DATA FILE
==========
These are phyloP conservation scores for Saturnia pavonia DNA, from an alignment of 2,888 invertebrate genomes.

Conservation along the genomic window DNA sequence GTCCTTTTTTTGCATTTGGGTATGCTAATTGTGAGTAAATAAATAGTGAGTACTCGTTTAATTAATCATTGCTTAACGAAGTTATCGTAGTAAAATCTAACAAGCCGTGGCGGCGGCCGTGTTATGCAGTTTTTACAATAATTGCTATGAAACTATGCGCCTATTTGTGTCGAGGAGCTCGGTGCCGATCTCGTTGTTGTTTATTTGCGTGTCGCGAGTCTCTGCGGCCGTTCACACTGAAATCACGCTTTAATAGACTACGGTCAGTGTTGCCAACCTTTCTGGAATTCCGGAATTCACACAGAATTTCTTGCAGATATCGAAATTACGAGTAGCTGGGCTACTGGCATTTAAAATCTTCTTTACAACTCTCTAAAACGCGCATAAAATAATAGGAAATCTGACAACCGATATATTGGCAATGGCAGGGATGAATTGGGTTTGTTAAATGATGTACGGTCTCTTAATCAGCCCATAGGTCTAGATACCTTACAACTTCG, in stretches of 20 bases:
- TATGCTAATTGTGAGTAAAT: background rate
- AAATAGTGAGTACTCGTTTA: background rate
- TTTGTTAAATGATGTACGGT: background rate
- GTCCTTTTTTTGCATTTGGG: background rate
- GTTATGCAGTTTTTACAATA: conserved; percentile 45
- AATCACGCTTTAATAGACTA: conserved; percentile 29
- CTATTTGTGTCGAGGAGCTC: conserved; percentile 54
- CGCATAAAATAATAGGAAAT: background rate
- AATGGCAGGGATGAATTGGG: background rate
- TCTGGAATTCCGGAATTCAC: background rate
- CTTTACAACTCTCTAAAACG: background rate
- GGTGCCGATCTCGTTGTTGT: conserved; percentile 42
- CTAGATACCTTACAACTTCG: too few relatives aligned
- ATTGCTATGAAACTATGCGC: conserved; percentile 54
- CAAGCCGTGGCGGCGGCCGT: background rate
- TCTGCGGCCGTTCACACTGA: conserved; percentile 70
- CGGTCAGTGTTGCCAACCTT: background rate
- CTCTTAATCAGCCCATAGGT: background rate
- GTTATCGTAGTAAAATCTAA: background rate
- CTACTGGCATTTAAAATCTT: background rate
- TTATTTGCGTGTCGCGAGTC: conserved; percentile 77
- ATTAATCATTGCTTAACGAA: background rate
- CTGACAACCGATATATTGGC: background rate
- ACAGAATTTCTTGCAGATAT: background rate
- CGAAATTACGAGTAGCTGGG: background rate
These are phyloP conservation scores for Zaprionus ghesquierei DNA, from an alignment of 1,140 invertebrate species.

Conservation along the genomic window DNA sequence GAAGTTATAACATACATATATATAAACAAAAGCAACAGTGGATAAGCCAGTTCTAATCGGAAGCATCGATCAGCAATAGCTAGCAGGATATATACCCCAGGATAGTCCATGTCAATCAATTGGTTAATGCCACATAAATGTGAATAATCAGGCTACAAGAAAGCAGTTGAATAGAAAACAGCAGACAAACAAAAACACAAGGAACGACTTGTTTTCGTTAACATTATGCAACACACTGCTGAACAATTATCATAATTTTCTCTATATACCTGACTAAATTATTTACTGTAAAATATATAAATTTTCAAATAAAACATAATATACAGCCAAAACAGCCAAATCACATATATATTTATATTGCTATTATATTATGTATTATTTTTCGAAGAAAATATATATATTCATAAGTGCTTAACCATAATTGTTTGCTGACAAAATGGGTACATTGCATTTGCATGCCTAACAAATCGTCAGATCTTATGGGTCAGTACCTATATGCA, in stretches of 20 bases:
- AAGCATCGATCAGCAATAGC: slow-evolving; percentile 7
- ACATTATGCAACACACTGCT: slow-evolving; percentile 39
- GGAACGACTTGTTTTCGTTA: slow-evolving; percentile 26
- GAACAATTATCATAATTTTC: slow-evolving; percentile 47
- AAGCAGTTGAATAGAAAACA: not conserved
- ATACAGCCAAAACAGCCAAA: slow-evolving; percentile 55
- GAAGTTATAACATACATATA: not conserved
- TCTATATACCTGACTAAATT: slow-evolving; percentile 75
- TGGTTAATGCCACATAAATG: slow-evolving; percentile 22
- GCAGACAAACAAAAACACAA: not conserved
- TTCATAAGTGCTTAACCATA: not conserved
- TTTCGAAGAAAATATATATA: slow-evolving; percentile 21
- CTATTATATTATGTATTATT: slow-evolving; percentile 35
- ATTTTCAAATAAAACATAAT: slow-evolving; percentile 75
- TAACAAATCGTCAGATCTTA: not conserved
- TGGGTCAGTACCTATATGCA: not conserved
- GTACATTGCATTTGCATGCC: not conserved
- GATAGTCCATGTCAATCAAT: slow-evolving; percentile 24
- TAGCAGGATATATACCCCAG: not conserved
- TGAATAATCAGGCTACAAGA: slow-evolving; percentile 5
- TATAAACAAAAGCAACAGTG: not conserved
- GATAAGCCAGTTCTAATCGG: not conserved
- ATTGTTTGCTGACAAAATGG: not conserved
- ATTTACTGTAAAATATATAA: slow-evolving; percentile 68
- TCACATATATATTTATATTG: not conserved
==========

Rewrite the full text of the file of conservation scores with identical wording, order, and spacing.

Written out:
These are phyloP conservation scores for Saturnia pavonia DNA, from an alignment of 2,888 invertebrate genomes.

Conservation along the genomic window DNA sequence GTCCTTTTTTTGCATTTGGGTATGCTAATTGTGAGTAAATAAATAGTGAGTACTCGTTTAATTAATCATTGCTTAACGAAGTTATCGTAGTAAAATCTAACAAGCCGTGGCGGCGGCCGTGTTATGCAGTTTTTACAATAATTGCTATGAAACTATGCGCCTATTTGTGTCGAGGAGCTCGGTGCCGATCTCGTTGTTGTTTATTTGCGTGTCGCGAGTCTCTGCGGCCGTTCACACTGAAATCACGCTTTAATAGACTACGGTCAGTGTTGCCAACCTTTCTGGAATTCCGGAATTCACACAGAATTTCTTGCAGATATCGAAATTACGAGTAGCTGGGCTACTGGCATTTAAAATCTTCTTTACAACTCTCTAAAACGCGCATAAAATAATAGGAAATCTGACAACCGATATATTGGCAATGGCAGGGATGAATTGGGTTTGTTAAATGATGTACGGTCTCTTAATCAGCCCATAGGTCTAGATACCTTACAACTTCG, in stretches of 20 bases:
- TATGCTAATTGTGAGTAAAT: background rate
- AAATAGTGAGTACTCGTTTA: background rate
- TTTGTTAAATGATGTACGGT: background rate
- GTCCTTTTTTTGCATTTGGG: background rate
- GTTATGCAGTTTTTACAATA: conserved; percentile 45
- AATCACGCTTTAATAGACTA: conserved; percentile 29
- CTATTTGTGTCGAGGAGCTC: conserved; percentile 54
- CGCATAAAATAATAGGAAAT: background rate
- AATGGCAGGGATGAATTGGG: background rate
- TCTGGAATTCCGGAATTCAC: background rate
- CTTTACAACTCTCTAAAACG: background rate
- GGTGCCGATCTCGTTGTTGT: conserved; percentile 42
- CTAGATACCTTACAACTTCG: too few relatives aligned
- ATTGCTATGAAACTATGCGC: conserved; percentile 54
- CAAGCCGTGGCGGCGGCCGT: background rate
- TCTGCGGCCGTTCACACTGA: conserved; percentile 70
- CGGTCAGTGTTGCCAACCTT: background rate
- CTCTTAATCAGCCCATAGGT: background rate
- GTTATCGTAGTAAAATCTAA: background rate
- CTACTGGCATTTAAAATCTT: background rate
- TTATTTGCGTGTCGCGAGTC: conserved; percentile 77
- ATTAATCATTGCTTAACGAA: background rate
- CTGACAACCGATATATTGGC: background rate
- ACAGAATTTCTTGCAGATAT: background rate
- CGAAATTACGAGTAGCTGGG: background rate
These are phyloP conservation scores for Zaprionus ghesquierei DNA, from an alignment of 1,140 invertebrate species.

Conservation along the genomic window DNA sequence GAAGTTATAACATACATATATATAAACAAAAGCAACAGTGGATAAGCCAGTTCTAATCGGAAGCATCGATCAGCAATAGCTAGCAGGATATATACCCCAGGATAGTCCATGTCAATCAATTGGTTAATGCCACATAAATGTGAATAATCAGGCTACAAGAAAGCAGTTGAATAGAAAACAGCAGACAAACAAAAACACAAGGAACGACTTGTTTTCGTTAACATTATGCAACACACTGCTGAACAATTATCATAATTTTCTCTATATACCTGACTAAATTATTTACTGTAAAATATATAAATTTTCAAATAAAACATAATATACAGCCAAAACAGCCAAATCACATATATATTTATATTGCTATTATATTATGTATTATTTTTCGAAGAAAATATATATATTCATAAGTGCTTAACCATAATTGTTTGCTGACAAAATGGGTACATTGCATTTGCATGCCTAACAAATCGTCAGATCTTATGGGTCAGTACCTATATGCA, in stretches of 20 bases:
- AAGCATCGATCAGCAATAGC: slow-evolving; percentile 7
- ACATTATGCAACACACTGCT: slow-evolving; percentile 39
- GGAACGACTTGTTTTCGTTA: slow-evolving; percentile 26
- GAACAATTATCATAATTTTC: slow-evolving; percentile 47
- AAGCAGTTGAATAGAAAACA: not conserved
- ATACAGCCAAAACAGCCAAA: slow-evolving; percentile 55
- GAAGTTATAACATACATATA: not conserved
- TCTATATACCTGACTAAATT: slow-evolving; percentile 75
- TGGTTAATGCCACATAAATG: slow-evolving; percentile 22
- GCAGACAAACAAAAACACAA: not conserved
- TTCATAAGTGCTTAACCATA: not conserved
- TTTCGAAGAAAATATATATA: slow-evolving; percentile 21
- CTATTATATTATGTATTATT: slow-evolving; percentile 35
- ATTTTCAAATAAAACATAAT: slow-evolving; percentile 75
- TAACAAATCGTCAGATCTTA: not conserved
- TGGGTCAGTACCTATATGCA: not conserved
- GTACATTGCATTTGCATGCC: not conserved
- GATAGTCCATGTCAATCAAT: slow-evolving; percentile 24
- TAGCAGGATATATACCCCAG: not conserved
- TGAATAATCAGGCTACAAGA: slow-evolving; percentile 5
- TATAAACAAAAGCAACAGTG: not conserved
- GATAAGCCAGTTCTAATCGG: not conserved
- ATTGTTTGCTGACAAAATGG: not conserved
- ATTTACTGTAAAATATATAA: slow-evolving; percentile 68
- TCACATATATATTTATATTG: not conserved